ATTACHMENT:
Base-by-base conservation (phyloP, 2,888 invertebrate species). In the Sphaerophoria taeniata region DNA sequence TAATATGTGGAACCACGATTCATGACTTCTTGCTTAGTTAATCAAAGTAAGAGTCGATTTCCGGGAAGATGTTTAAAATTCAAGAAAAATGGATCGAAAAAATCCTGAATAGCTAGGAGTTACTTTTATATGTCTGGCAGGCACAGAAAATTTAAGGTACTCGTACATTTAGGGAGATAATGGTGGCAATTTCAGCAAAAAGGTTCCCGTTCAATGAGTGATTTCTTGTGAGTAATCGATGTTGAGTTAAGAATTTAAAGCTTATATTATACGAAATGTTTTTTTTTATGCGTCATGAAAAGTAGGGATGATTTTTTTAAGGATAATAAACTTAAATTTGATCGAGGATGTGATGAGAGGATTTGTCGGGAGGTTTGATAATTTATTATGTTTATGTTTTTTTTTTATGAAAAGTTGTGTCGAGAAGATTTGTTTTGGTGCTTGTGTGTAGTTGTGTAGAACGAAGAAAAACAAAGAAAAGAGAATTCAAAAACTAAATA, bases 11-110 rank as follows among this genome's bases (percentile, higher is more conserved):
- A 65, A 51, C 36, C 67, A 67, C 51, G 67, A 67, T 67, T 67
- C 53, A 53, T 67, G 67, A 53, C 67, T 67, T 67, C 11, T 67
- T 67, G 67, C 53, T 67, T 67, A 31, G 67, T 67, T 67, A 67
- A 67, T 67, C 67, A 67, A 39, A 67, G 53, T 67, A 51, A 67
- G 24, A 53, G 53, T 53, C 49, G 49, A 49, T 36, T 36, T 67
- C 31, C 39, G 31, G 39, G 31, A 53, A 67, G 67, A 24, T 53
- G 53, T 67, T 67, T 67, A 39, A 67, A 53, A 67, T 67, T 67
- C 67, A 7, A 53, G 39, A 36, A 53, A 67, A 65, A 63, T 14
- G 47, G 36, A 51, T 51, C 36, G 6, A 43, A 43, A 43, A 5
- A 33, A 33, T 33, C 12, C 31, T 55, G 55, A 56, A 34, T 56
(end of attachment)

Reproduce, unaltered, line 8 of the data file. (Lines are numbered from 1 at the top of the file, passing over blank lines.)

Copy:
- G 53, T 67, T 67, T 67, A 39, A 67, A 53, A 67, T 67, T 67